Corporations Report On Chicken Welfare Improvements
Food industry reform is an important mechanism for improving chicken welfare. Because of this, many animal advocacy organizations focus on working with food companies to improve the treatment of the animals they source and produce, as well as the conditions in which these animals are kept.
With its annual ChickenTrack Report, the organization Compassion in World Farming (CIWF) assesses how well leading food businesses are progressing in their commitments to the North American Better Chicken Commitment (BCC). The BCC is a corporate pledge to improve the well-being of so-called “broiler” chickens used in food supply chains.
To fulfill the BCC, a company needs to meet certain criteria to address several key welfare concerns that most impact broiler chickens today:
- Stocking density: Broiler cages are prohibited, and the maximum stocking density is 6 pounds per square foot of space.
- Baseline environment: For example, companies must give chickens access to eight hours of continuous light, environmental enrichment, and appropriate litter.
- Stunning process: Chickens must go through a pre-shackle, multi-step controlled-atmosphere system.
- Breed choice: Companies must source chickens of a “higher-welfare” breed.
Chicken suppliers must meet the specific standards for stocking, environment, and stunning by 2024 and use BCC-approved breeds by 2026. The BCC also requires demonstration of compliance with each standard.
According to the 2021 ChickenTrack Report, only 12 of the 220 pledging companies publicly disclosed their progress by January 2022 despite the BCC requirement for annual public progress reporting. However, those that did report demonstrated significant compliance with BCC standards. The vast majority of these companies indicated that 90-100% of their broiler chickens already met BCC standards for stocking density and baseline environment, while nine of the 12 stated that their reporting had been third-party audited.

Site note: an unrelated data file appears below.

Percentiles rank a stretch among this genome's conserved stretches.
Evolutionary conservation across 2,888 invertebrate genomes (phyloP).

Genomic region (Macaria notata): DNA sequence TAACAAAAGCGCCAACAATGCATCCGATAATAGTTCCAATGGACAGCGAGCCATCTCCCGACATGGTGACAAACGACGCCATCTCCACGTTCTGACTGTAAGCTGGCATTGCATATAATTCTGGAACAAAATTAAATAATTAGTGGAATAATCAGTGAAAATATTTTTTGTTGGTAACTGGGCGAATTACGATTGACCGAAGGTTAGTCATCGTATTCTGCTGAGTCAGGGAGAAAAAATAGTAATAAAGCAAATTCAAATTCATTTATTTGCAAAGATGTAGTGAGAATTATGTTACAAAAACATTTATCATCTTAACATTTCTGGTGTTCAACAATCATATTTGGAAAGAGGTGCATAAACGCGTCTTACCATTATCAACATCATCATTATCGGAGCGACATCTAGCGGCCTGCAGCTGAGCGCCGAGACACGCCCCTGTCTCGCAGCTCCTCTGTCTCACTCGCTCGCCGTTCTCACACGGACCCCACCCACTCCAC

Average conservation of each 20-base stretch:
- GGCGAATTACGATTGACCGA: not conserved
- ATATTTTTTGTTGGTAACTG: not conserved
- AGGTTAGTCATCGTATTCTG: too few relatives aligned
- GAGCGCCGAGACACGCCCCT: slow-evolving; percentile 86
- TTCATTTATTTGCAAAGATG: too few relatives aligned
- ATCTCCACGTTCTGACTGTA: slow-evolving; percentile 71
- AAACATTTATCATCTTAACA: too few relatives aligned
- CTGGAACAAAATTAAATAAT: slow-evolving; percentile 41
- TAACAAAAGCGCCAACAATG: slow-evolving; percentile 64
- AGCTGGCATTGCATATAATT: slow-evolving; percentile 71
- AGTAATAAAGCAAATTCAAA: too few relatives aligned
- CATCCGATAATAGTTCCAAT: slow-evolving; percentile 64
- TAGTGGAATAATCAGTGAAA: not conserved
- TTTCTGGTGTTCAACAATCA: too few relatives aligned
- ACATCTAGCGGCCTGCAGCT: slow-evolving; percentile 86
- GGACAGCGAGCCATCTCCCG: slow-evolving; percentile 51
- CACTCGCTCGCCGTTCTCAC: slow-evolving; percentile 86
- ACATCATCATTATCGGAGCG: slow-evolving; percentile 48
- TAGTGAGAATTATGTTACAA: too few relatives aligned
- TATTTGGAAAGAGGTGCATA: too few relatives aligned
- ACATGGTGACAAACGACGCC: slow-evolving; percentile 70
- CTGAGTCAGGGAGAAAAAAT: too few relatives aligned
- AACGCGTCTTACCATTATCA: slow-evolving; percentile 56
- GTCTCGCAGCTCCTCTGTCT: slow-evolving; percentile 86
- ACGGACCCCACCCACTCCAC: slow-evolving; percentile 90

As the report notes, other U.S. certification schemes exist to ensure more humane chicken processing practices. It goes on to show how the criteria of five prevailing schemes compare to those of the BCC. CIWF claims that only one of them — the Animal Welfare Approved (AWA) certification — demands similar levels of care to the BCC.
One feature unique to the BCC and AWA — and a focus of this report — is the use of broiler chicken breeds with verified higher welfare outcomes. The report cites independent research that shows, unsurprisingly, that the chicken breeds currently used by the food industry experience severe welfare harms. Instead, other chicken breeds may fare better because of their genetic makeup, for example, because they grow slower. Nevertheless, none of the companies in the report disclosed progress toward the use of such “higher-welfare” breeds in 2021.
When encouraging food producers to use slower-growing chicken breeds, it may help to emphasize that such breeds may provide benefits for the food producers, too. For example, the report claims that the approved list of higher-welfare breeds may be less reliant on traditional chicken feed, allowing producers to use more sustainable food sources (thus reducing their environmental footprint). Such breeds also have been shown to have better litter conditions, which means fewer chicken health problems and decreased costs and health risks for farmers.
Altogether, while it’s promising that some companies are making real progress on their commitment to the BCC, low reporting rates suggest that there is still a long road ahead. While some influential companies may encourage other food businesses to improve their progress, the BCC’s high standards, while admirable, may make the pledge more costly to implement than companies think it is worth — especially when other, less-demanding certification schemes exist. The next report, likely published March 2023, will further indicate whether the pledged companies are in fact committed to improving the lives of the chickens they use in their food chains.